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Checkmate: Clans and Castles

451 pages6 hours


Nominated for 4 awards... Readers Favorite says, "The narrative is lyrical and the voice is irresistible. Yes, the prose sings in the reader’s ears like beautiful music and it is peppered with wonderful dialogues, which are well-composed to read naturally and to deepen the plot and conflict. P.M. Terrell’s characters are wonderfully developed and readers will love them. There is a lot of drama taking place throughout the narrative and the action is intense and unrelenting. Checkmate: Clans and Castles is a gripping treat for fans of historical novels, a well-crafted, not-easy-to-put-down story that will transport the reader into a turbulent period in Irish history." ... Midwest Book Reviews says, "Terrell introduces a new level of excellence to the historical novel. Using the mastery of an artist, Terrell paints colorful word pictures and descriptive phrases that are so exquisitely well-chosen that the reader is magnetically drawn into the plot, taking on a role as an active participant in the intrigue of the story."

A window into the ancestors of anyone of Scot-Irish descent...

In 1608, William Neely left Wigtownshire, Scotland for Ulster. He was looking for his place in the world but what he found was the adventure of a lifetime.

Surrounded by powerful clans that had ruled Ulster for more than a thousand years, he came to know some of the most mighty chieftains of the time, including the formidable Cahir O’Doherty, who launched O’Doherty’s Rebellion with the burning of Derry and the killing of Sir George Paulet of His Majesty King James’ service. It would put in motion a chain of events that would transform Ireland and it would mark Cahir O’Doherty as the Last Gaelic Irish King in Ireland.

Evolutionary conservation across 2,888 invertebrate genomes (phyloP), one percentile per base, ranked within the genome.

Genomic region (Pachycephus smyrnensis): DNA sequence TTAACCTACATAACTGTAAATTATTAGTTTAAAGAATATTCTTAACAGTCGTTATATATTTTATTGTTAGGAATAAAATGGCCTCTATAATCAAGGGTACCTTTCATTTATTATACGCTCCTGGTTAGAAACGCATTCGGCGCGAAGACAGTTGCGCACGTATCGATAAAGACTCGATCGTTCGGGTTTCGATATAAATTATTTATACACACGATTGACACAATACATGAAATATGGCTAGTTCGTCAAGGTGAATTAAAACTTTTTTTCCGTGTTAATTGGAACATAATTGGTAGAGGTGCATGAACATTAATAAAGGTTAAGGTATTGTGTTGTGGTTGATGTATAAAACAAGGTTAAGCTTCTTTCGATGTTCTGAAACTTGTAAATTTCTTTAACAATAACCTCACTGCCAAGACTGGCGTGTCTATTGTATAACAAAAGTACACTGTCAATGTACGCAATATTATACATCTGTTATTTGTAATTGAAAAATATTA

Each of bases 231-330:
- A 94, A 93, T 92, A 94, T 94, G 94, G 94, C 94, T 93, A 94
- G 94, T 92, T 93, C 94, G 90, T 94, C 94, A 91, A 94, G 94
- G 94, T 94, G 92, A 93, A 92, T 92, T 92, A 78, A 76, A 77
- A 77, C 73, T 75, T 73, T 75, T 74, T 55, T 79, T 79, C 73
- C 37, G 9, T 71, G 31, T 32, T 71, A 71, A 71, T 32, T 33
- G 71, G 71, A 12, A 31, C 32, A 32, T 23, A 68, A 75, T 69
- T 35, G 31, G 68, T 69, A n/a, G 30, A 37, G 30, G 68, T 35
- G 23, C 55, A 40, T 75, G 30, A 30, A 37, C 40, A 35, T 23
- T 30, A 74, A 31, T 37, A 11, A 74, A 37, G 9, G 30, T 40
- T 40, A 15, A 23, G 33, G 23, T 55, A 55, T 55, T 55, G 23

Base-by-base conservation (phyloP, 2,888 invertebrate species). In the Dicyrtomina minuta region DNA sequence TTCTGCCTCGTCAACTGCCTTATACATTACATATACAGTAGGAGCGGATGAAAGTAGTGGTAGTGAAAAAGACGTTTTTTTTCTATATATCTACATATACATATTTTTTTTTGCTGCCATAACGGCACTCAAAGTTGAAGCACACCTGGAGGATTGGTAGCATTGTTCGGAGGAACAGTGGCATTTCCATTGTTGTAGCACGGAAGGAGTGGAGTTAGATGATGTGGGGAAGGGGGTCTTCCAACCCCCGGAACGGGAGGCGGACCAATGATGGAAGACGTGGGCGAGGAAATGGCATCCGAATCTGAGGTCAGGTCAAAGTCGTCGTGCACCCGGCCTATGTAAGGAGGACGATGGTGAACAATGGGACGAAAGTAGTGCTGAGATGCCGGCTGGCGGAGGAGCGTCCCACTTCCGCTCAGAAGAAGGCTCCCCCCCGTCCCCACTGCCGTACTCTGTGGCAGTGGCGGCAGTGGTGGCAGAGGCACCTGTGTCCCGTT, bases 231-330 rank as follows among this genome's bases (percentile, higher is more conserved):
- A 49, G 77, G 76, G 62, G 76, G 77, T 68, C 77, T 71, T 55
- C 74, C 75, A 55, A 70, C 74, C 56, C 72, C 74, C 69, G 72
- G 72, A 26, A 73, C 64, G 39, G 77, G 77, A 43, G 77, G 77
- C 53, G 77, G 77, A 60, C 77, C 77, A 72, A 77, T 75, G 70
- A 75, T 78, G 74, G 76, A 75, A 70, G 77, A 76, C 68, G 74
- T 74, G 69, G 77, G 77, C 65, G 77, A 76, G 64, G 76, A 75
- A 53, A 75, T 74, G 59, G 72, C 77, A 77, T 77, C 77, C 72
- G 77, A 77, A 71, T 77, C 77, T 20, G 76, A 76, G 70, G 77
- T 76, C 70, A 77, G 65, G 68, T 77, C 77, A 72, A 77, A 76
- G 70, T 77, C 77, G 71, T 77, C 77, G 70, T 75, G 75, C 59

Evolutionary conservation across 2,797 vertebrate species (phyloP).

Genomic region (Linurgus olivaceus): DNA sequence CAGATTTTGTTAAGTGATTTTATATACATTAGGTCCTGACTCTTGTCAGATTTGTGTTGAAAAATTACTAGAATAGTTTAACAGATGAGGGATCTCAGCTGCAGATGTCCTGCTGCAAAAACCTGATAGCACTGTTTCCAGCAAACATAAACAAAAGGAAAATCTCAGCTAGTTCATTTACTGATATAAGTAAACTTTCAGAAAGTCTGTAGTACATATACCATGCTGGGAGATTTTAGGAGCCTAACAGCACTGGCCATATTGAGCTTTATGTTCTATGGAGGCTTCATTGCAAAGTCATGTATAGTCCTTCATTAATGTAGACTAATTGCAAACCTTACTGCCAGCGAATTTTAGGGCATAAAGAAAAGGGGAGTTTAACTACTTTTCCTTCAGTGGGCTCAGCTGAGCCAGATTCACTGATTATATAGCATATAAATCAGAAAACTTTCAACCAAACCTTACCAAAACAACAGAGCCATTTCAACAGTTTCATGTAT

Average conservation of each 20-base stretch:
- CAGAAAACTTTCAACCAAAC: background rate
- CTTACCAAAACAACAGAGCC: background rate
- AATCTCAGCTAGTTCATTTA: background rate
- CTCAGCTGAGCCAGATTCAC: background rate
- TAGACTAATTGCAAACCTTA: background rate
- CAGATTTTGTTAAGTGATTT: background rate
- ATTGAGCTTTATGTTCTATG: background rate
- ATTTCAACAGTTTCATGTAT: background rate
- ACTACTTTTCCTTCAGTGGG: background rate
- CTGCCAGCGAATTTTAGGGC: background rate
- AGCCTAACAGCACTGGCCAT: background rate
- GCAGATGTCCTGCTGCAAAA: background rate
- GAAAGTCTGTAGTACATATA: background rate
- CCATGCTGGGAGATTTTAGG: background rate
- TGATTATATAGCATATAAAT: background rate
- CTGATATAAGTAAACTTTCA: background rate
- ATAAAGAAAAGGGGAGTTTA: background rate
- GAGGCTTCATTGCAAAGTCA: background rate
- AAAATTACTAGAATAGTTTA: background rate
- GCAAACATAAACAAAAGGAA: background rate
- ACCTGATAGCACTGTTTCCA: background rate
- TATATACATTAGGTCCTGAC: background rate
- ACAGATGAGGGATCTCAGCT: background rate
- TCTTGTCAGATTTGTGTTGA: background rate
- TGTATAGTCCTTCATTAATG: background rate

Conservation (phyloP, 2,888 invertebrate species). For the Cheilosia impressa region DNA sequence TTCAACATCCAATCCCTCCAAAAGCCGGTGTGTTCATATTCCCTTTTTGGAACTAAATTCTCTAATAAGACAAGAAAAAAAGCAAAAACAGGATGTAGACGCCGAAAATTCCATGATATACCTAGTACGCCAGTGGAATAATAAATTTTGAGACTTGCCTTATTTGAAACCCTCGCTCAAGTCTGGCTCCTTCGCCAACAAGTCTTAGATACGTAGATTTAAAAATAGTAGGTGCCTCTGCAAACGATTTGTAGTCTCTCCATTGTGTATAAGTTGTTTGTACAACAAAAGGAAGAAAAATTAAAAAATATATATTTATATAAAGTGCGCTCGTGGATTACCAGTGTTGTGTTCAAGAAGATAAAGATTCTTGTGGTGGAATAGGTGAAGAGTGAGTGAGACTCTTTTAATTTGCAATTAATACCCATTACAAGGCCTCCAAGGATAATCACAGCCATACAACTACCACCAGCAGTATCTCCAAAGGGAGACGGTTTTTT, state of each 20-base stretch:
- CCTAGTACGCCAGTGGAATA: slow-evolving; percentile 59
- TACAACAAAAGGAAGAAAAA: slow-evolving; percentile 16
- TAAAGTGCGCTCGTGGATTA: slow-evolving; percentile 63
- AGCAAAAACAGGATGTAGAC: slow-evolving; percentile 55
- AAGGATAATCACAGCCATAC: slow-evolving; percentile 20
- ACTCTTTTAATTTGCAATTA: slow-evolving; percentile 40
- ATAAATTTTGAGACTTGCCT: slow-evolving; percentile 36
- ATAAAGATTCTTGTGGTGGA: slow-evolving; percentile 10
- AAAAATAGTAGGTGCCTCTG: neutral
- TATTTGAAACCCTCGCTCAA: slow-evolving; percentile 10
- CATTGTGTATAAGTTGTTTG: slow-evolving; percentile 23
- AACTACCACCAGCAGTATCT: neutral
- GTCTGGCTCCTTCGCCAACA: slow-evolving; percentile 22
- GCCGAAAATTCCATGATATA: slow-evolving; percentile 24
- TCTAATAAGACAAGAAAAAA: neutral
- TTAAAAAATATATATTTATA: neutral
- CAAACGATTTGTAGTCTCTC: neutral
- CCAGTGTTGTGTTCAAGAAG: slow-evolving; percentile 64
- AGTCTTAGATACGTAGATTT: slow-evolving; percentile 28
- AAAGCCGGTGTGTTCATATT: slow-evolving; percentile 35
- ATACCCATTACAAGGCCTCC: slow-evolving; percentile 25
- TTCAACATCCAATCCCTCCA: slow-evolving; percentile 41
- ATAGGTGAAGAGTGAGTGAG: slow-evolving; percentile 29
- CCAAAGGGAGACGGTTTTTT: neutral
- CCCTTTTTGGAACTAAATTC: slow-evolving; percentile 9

Cahir O’Doherty became the Lord of Inishowen as a teen after the death of his father. Known as The Queen’s O’Doherty due to his loyalty to Sir Henry Docwra and the English Crown, he saved his clan lands on the Inishowen Peninsula and his people from the fate that had befallen other Irish clans.

Peace would be short-lived, however, when Henry Docwra, Governor of Derry, was replaced by the ruthless Sir George Paulet, who ushered in a new wave of hatred for the Gaelic Irish. It would all come to a head on one fateful night when O’Doherty took the commander at Culmore Fort hostage along with his wife and son. Gaining access to the weapons at Culmore Fort, he led an invasion of Derry, burning the village to the ground. It would touch off a wave of events that would unite the major clans of Ulster, leading to a bombardment of Burt Castle, a counterattack in the Inishowen Peninsula and the burning of Ulster; a major battle at Kilmacrenan and finally a siege at Tory Island.

And when O’Doherty’s Rebellion was complete, it would usher in the age of The Plantation and mass immigration of Lowland Scots, encouraged by King James I to transform all of Ulster.

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